We had the good fortune of connecting with William Catling and we’ve shared our conversation below.

Hi William, as a parent, what do you feel is the most meaningful thing you’ve done for them?
As a father, raising two sons to become warrior poets was my goal. They have grown into men that combine strength and sensitivity, power and compassion, intensity and gentleness. I included them in art making and building and both have become skilled craftsmen.    

Let’s talk shop? Tell us more about your career, what can you share with our community?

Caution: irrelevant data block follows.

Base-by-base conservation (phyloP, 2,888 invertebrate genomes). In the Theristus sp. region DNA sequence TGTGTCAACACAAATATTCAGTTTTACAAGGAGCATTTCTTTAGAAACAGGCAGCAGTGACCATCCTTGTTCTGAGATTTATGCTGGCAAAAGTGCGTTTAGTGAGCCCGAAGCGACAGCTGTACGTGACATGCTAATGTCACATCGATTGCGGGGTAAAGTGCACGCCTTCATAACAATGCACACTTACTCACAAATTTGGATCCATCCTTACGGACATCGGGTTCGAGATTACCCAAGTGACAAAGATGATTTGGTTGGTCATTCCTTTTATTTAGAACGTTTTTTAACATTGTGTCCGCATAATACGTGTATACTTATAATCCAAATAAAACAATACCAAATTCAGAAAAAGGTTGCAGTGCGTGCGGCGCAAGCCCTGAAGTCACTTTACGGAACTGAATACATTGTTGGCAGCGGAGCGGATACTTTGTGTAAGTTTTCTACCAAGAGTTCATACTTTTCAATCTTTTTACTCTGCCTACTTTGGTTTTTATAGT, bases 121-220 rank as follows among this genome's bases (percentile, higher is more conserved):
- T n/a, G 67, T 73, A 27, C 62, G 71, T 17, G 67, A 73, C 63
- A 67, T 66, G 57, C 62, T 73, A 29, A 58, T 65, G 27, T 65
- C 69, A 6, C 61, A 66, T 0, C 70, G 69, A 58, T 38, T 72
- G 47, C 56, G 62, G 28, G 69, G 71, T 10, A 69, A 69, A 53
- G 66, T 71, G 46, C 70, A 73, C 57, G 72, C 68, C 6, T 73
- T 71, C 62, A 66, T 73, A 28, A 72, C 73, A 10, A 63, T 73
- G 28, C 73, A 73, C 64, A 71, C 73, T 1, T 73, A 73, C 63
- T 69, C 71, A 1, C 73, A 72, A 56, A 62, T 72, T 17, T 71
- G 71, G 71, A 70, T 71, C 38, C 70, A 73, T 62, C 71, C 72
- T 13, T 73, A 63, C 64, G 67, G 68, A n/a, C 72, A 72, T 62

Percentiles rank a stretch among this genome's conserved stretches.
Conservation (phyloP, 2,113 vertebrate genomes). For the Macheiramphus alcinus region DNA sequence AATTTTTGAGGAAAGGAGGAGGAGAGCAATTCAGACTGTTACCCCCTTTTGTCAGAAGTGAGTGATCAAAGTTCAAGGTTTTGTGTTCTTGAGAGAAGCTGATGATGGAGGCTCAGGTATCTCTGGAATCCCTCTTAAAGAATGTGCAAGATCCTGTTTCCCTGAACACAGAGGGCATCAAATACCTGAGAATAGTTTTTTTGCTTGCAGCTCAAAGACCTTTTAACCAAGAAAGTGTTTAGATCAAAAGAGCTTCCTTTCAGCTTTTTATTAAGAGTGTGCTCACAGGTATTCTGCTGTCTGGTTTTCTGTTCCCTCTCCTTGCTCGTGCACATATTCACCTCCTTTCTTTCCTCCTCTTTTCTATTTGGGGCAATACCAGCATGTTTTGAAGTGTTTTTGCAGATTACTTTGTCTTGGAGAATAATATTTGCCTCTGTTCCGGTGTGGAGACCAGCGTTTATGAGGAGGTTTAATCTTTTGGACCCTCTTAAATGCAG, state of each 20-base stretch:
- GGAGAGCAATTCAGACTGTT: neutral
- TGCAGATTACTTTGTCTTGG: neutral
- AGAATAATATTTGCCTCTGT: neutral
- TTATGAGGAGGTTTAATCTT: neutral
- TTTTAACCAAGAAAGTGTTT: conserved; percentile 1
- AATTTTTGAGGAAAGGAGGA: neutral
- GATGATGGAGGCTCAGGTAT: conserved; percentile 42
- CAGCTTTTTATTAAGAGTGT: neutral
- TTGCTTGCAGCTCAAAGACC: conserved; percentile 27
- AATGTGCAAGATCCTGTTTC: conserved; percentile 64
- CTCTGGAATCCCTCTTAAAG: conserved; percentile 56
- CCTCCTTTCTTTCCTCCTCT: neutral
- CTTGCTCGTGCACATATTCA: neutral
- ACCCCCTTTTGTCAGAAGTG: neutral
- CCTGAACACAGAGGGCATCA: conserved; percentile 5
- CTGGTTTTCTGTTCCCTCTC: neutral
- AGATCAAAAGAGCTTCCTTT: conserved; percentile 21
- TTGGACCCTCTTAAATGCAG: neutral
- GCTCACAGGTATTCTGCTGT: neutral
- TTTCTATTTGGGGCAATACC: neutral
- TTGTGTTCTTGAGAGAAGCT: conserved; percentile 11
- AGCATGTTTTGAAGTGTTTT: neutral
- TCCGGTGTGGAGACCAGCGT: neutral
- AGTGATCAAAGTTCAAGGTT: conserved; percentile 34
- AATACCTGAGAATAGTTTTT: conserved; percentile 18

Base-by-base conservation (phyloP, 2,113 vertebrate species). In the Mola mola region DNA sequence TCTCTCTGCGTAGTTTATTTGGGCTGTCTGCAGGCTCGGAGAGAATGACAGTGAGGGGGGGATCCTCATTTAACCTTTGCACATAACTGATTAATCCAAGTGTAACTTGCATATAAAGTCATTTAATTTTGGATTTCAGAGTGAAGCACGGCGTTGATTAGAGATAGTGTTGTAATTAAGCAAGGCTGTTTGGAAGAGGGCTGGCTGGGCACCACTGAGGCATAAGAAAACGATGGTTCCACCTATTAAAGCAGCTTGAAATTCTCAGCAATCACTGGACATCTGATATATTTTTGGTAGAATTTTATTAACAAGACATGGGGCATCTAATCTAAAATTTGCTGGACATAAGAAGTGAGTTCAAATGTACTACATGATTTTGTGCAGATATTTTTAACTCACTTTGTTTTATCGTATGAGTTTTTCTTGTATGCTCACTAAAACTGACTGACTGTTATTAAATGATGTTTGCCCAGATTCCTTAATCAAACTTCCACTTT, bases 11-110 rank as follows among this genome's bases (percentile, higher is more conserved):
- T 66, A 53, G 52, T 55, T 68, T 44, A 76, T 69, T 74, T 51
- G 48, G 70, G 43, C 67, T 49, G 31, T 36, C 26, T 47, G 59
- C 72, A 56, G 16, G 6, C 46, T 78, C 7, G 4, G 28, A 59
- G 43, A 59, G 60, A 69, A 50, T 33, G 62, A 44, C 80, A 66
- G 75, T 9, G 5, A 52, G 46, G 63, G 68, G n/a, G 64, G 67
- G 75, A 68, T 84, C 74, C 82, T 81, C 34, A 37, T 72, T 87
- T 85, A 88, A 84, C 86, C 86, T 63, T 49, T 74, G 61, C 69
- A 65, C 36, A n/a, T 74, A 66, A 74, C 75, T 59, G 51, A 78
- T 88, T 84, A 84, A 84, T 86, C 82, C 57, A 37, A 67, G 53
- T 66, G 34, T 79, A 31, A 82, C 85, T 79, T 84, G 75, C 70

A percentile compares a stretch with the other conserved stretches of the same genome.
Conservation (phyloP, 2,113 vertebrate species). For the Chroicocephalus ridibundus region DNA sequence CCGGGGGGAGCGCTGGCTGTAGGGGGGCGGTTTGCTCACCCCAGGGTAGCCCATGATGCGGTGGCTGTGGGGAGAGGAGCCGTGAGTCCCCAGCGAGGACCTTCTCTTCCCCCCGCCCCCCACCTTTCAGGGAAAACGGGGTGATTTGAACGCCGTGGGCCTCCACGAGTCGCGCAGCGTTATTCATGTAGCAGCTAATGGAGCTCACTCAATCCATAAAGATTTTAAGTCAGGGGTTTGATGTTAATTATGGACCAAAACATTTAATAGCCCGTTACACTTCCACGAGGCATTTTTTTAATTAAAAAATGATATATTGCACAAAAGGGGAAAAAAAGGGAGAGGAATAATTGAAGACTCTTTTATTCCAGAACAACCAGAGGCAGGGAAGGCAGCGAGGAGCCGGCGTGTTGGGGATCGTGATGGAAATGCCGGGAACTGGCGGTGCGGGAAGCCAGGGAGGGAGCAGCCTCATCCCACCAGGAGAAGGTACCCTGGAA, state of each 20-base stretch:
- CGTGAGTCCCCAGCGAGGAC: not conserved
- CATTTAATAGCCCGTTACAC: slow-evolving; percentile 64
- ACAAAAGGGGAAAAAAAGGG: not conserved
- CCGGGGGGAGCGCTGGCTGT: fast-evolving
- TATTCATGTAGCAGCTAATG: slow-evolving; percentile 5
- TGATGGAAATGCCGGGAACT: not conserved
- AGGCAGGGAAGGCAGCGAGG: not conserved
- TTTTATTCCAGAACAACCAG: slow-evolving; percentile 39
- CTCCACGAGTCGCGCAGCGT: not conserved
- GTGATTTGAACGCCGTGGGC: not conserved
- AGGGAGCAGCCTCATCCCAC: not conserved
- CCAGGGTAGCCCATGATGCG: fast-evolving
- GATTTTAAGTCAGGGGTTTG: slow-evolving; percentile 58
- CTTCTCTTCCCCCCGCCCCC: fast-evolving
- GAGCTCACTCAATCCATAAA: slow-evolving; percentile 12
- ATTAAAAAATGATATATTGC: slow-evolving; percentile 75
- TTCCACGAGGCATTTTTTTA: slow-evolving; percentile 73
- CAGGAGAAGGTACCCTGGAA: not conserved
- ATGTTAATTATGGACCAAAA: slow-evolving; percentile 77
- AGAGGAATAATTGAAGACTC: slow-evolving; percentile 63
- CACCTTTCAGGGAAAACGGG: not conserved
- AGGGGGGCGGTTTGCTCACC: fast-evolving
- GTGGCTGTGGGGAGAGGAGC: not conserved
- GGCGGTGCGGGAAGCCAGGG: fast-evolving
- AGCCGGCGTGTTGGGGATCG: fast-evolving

Being an artist is one of the most wonderful and difficult of all career options. It is an amazing thing to work in the studio, making whatever comes to mind, finding the materials and processes to invest ideas into, trying to find ways to bridge matter and spirit, form and function, content and concept, object and viewer. My career has been built upon a commitment to hard work, pushing through the creative blocks that we as artists face, seeking gallery connections, selling and not selling, health challenges like the wear and tear from building large and heavy sculptures and gallery closures, to identify a few things. There were and continue to be some moments of intersection, where an unsolicited conversation with a gallerist led to representation, where someone who knew my work shared an image with a collector and that was followed by years of ongoing collecting, or showing in a venue where a gallerist or collector happened to see it and that led to exhibitions and sales. There have been many situations that are not just coincidence but feel like divine intervention opened doorways for my career.